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Vogue

Vogue February 2017

Setting the standard for over 100 years has made Vogue the best selling fashion magazine in the world.

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Land:
United States
Taal:
English
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Conde Nast US
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13 Edities

in deze editie

2 min.
brave front

Somehow our February issue has ended up with a common thread: courage. It wasn’t deliberate, yet when I read many of this month’s pro!les it became clear that that was what tied them all together—and I have no doubt that everyone here at Vogue is just like so many others in our country right now, who are seeking out and celebrating those who choose to see the world in progressive and inclusive ways, and who aren’t afraid to speak up and speak out for what they believe in. That’s certainly true of our cover girl, Dakota Johnson, whom I like more and more; one feels that not only is she set to grow in stature as an actress but that her willingness to be open about her career, her fame, and…

9 min.
she’s the one

We met in the middle of a blackout. It was searing hot and there wasn’t any running water and New York City had lost its mind. People were sweaty and edgy, thronging the streets, leaking heat and anxiety. Traffic lights dangled dead over the intersections; taxis lurched through the dark. The ATMs didn’t work and bodegas were charging insane amounts for bottled water and I was thirsty, hungover, and almost out of cash. I felt defenseless every time I walked up the ten flights to my apartment carrying a lit candle in the ghostly stairwell. I was nearing panic when a friend called and told me he had the water back on in his building down by City Hall, and a grill out on the balcony. As I walked there, on the…

4 min.
generation y

This makes me laugh. I mean, these pants are hilarious!” Glenn Martens is standing in his light-drenched Y/Project aerie o! the Rue du Faubourg-Saint-Denis, going over pictures of his spring show, pointing out an arrangement of underwear-skimpy shorts and suspendered chaps. Oh, see: The slivers of exposed upper thigh and the scissoring leg action form a Y-shape. “Y/Project is very eclectic,” Martens says, smiling, “but there’s always joyfulness in it.” The collection—which a roiling audience of young Parisian fans cheered on at Martens’s show last September—“was a men’s collection women would buy, with a club-culture background,” says the designer, who was appointed creative director of the label in 2013, after cofounder Yohan Serfaty died. Gradually, the 33-year-old Belgian’s own romantically weird, streetwise vibe has "ltered through. Evidence the brilliant hybrid of…

1 min.
check, please

This graphic Highlander staple makes a strong daywear showing. FOR FASHION NEWS AND FEATURES, GO TO VOGUE.COM MARTENS: QUENTIN DE BRIEY. GROOMING: PAWEL SOLIS. ISSA: HUNTER ABRAMS/BFA/REX/SHUTTERSTOCK. ABOAH: KEVORK DJANSEZIAN/GETTY IMAGES. DUNN: MELODIE JENG/GETTY IMAGES. WEK: BROADIMAGE/REX/SHUTTERSTOCK. WATERHOUSE: DANNY MARTINDALE/GETTY IMAGES.…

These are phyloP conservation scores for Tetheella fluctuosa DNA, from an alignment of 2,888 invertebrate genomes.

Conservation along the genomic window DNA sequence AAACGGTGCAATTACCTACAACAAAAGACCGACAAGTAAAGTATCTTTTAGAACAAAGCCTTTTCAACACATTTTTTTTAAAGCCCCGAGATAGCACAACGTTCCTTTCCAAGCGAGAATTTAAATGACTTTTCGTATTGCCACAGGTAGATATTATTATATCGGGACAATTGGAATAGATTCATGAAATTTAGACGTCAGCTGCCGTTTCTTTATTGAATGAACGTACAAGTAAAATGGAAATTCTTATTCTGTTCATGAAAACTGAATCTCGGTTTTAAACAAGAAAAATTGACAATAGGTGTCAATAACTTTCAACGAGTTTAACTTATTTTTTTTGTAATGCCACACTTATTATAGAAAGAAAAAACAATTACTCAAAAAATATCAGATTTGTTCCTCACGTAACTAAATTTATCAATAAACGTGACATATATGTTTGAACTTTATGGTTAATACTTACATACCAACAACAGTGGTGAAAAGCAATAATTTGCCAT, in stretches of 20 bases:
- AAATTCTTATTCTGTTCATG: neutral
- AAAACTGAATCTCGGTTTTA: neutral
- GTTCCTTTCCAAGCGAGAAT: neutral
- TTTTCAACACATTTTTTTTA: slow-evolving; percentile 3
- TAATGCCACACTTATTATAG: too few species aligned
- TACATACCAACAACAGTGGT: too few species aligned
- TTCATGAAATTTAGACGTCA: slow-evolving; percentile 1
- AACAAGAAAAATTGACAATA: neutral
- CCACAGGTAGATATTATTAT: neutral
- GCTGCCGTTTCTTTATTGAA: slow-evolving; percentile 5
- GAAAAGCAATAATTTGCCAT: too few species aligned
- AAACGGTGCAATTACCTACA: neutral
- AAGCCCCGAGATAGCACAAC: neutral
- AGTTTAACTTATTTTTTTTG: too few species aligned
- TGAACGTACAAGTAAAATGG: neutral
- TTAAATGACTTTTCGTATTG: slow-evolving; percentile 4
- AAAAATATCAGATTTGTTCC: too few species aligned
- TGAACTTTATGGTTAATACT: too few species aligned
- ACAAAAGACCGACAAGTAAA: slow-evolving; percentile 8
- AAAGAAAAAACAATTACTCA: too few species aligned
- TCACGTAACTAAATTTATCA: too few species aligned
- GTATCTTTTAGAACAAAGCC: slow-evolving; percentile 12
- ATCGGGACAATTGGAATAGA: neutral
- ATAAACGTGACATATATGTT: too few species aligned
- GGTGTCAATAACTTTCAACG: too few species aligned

2 min.
going the distance

The Spring BOOT As the world keeps whirling like a dervish in illogical directions, it feels like the time to step forward boldly. I’m talking footwear here, not global solutions, but the optimism of the spring collections struck an emboldening tone: Shocking pink! Vivid prints! Bold shoulders! Stripes! More stripes! And the footnote? The reimagined ankle boot. Louis Vuitton’s spacey python-and-leather boots come pointed and peaked mid-shin, while Loewe’s coquettish neo-Victorian booties draw the eye forward with a high-shine bow and a spacious “beak” (giving one’s legs, incidentally, the flattering appearance of cocktail stirrers). Rag & Bone’s cricket-stripe boots, meanwhile, have tomboyish élan, and Olivier Theyskens’s hook-and-eye booties bring a kind of offbeat romance to the everyday, with the new fit-and-flare shapes making for a sophisticated, all-season ally. “I am obsessed…

3 min.
tnt

Coming o$ co$ee felt rotten. It was a bit of an accident, and I blame an invitation to Sicily. (Yes, I detoxed from co$ee in Italy.) My program at the Verdura Resort was designed to exclude stimuli—which I apparently have enough of in my life—with ca$eine, sugar, and almost all salt o$ the menu. Trotting from one spa treatment to the next, from a lengthy thalassotherapy bath to a workout, I endured a piercing headache, tingling muscles, and a head like cotton wool. I barely recognized myself, and it took four days for my energy level to come back. At last I felt balanced, hydrated, less erratic. I was hooked on getting unhooked. But what would become of my social life? Afternoon co$ees with friends, work meetings, a post–dinner party pickup?…